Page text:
The Centers for Medicare and Medicaid Services will take a new tack on quality measurement with Meaningful Measures, a new CMS initiative aimed at reducing the hoop-jumping required of healthcare providers, Administrator Seema Verma announced Monday.
She said the new approach would streamline the measures hospitals and physician practices must report on, focusing only on those most essential to care quality and improved outcomes.
"We need to move from fee-for-service to a system that pays for value and quality – but how we define value and quality today is a problem," Verma said in a statement. "We all know it: Clinicians and hospitals have to report an array of measures to different payers. There are many steps involved in submitting them, taking time away from patients. Moreover, it's not clear whether all of these measures are actually improving patient care."
Speaking Monday at the Health Care Payment Learning and Action Network, Verma highlighted other changes at the agency, such as recent moves to bring more flexibility to its Innovation Center, and some steps to reduce the regulatory burden as it implements the Medicare Access and Chip Reauthorization Act.
Meaningful Measures, which was developed in collaboration with the Learning Action Network, the National Academies of Medicine, Core Quality Measures Collaborative and the National Quality Forum, will assessing those core issues that are the most critical to driving quality improvement, said Verma.
"It's better to focus on achieving results, as opposed to having CMS try to micromanage and measure processes," she said. "The ultimate goal of Meaningful Measures is to direct efforts on high-priority areas." >
She likened the layering of rules upon rules to the paint on a house.
"Typically, repainting needs to occur every few years and before you repaint, you need to strip out the layers of paint from underneath," said Verma. "Unfortunately, CMS has been applying new layers of paint without taking this essential step."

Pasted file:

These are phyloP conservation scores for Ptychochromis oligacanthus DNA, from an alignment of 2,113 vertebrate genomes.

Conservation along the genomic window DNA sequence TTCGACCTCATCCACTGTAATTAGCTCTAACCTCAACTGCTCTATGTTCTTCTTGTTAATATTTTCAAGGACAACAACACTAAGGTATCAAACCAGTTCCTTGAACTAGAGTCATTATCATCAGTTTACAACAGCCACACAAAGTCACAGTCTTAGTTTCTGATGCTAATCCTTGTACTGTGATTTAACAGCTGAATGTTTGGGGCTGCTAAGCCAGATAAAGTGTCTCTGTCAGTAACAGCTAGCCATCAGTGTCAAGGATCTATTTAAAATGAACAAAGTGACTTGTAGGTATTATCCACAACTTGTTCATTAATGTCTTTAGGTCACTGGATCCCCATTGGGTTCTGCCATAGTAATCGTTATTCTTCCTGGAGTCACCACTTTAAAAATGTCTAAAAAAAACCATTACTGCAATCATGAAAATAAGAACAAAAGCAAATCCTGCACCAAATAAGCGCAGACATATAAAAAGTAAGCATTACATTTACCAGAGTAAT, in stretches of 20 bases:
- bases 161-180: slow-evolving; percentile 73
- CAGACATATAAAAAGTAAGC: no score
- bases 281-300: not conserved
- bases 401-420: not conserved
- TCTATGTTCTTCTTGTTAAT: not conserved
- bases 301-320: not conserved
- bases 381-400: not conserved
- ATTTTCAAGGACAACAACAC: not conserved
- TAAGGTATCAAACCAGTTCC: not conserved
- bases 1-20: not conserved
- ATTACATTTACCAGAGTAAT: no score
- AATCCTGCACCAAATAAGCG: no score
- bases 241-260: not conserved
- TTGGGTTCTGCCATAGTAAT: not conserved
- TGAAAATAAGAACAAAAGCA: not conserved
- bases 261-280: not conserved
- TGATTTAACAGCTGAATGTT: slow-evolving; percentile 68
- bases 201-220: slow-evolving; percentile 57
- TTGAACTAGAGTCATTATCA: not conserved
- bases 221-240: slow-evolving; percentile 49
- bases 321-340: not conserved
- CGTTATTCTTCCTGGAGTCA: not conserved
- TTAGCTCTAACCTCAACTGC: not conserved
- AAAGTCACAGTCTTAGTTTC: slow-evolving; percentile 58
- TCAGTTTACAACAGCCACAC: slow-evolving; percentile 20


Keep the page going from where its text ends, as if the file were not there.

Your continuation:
The Trump Administration is "beginning to peel back the layers," she said.
"We want to know the impact of current regulations, so we're going through all of them and asking: What's the purpose? Is this required by Congress? Does it make sense, does it help us prevent fraud and abuse? Is it duplicative? Does it meaningfully impact patient care and safety or improve outcomes? If not, then why do we have the regulation in the first place?"
CMS also recently launched what it's calling the Patients Over Paperwork Initiative, a program in which it works with provider groups to identify needless burdens and improve efficiencies.
Nearly three-dozen healthcare organizations are working with the agency to help spot areas where regulations could be streamlined, such the American Hospital Association, the American Academy of Family Physicians.
Verma pointed to a recent report from AHA that showed how U.S. health systems are expected to comply with 629 mandatory regulatory requirements and spend nearly $39 billion a year on the administrative activities to help them stay in compliance.
An average hospital, according to the report, dedicates 59 full-time employees – more than 25 percent of whom are trained physicians and nurses – just to regulatory compliance.
"That's a lot of provider time, money, and resources focused on paperwork instead of patients," said Verma.